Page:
Ingalls Creek Trail
Ingalls Creek is a long drive for us, 125 miles, over the mountains into eastern Washington near Leavenworth; however, a trail report mentioned orchids and other flowers so off we went. Some areas still have snow but except for a few tiny patches off to the side of the trail we did not have any. This was a 15 people, 3 dog day. The entire trail is 15 miles long but we were planning on a turn around point about 3 miles in to make a 6 mile round trip. All the driving is on pavement, no potholes or bumpy dirt/gravel road. There is a decent sized parking area and an outhouse at the trailhead. This is in the Alpine Wilderness area and a Forest Service pass is required.
In some places we had to crawl under or climb over downed trees like this one. On the way out we went under trying to avoid stepping in the mud pit. On the return trip we climbed up and around.
The starting elevation was 2,000 ft and we stopped at 2,900 ft but with the ups and downs it ended up being approximately a 1000 ft. gain. The trail is steep for the first mile or so and then levels off to be followed by some ups and downs. This is just over the line from an easy to a moderate level hike for me.
Ingalls Creek is really a river with a raging, roaring (almost deafening) torrent of white water fed by glacier melt and snowmelt. It would be foolhardy in the extreme to go into the water. The current is so strong this time of year one would be swept away in an instant and the water temperature would be close to freezing.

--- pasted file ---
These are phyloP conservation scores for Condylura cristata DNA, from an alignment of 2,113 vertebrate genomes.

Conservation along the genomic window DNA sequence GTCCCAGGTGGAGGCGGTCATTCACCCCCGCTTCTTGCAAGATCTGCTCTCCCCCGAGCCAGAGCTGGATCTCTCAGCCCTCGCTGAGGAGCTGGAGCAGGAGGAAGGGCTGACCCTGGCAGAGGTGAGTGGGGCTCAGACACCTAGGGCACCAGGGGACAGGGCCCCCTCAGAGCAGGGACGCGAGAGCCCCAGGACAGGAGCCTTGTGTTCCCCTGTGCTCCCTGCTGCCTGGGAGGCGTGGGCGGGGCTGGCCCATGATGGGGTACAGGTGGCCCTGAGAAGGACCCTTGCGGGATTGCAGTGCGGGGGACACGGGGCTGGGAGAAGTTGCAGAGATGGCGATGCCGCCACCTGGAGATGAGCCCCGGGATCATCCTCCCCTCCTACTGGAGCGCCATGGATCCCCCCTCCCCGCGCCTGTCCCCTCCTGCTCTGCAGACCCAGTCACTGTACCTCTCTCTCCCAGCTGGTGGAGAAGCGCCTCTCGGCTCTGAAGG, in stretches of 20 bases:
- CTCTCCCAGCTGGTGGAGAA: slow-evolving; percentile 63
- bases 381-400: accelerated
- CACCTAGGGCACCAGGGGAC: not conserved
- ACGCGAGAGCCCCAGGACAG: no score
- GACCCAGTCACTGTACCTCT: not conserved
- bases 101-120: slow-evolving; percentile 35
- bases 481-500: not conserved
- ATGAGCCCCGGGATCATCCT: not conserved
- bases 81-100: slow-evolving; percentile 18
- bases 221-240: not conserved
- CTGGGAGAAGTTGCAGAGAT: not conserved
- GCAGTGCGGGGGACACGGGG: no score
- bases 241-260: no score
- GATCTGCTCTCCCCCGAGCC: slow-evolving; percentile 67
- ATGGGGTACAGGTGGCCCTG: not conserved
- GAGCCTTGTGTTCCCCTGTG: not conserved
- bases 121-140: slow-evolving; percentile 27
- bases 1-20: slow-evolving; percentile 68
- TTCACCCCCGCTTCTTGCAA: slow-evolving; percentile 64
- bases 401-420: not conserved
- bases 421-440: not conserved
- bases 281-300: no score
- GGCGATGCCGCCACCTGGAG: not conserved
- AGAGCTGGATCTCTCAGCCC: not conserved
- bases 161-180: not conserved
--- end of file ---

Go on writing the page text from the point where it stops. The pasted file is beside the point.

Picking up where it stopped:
Evidence of forest fire
In some places the blackened remains of a forest fire was evident on tree trunks and downed timber. Oh, the wildflowers. It is impossible to overstate how many, how beautiful, and how many different kinds. Unbelievable numbers of Lupine on the hills, Arrowleaf balsam root and Arnica with their bright yellow showy flowers, calypso orchids again, Glacier lilies, Prairie Stars, Fairy bells, Elderberry, Groundsel, Vanilla leaf, both the Chocolate, also called Chocolate tips, and yellow Lomatium, also called Desert parsley, Orange, orange-red and yellow paintbrush, yellow stream violets, red current, trillium, bitter cherry, Service berry, Larkspur, wild sweet pea, Death camas, Mertensia, and Ballhead waterleaf. Bob counted 32 different kinds of flowers. We took way to many photos to share but below is a sampling of some of the flowers we saw. This trail is known to have flowers all during the hiking season from April to October; however, as the season progresses one has to hike higher up to see the them.
Arrowleaf Balsam root
Hillside covered in Lupine
Yellow and Orange Paintbrush
Red flowering currant
Trillium almost finished blooming hence the purple color
Chocolate tip lomatium
Footnote: We saw two young men panning for gold in the shallows near a camping spot. This area had been mined in the late 1800s so there are still a few small flakes and pieces that wash down from the mountain to find here and there. On the return trip the young men were no longer there so we couldn't ask them if they found anything but we stopped and scooped some sand out of the river bank and found a few flakes, highly magnified below. It brought back memories of panning and dredging for gold in Spanish Creek at the Dore's cabin.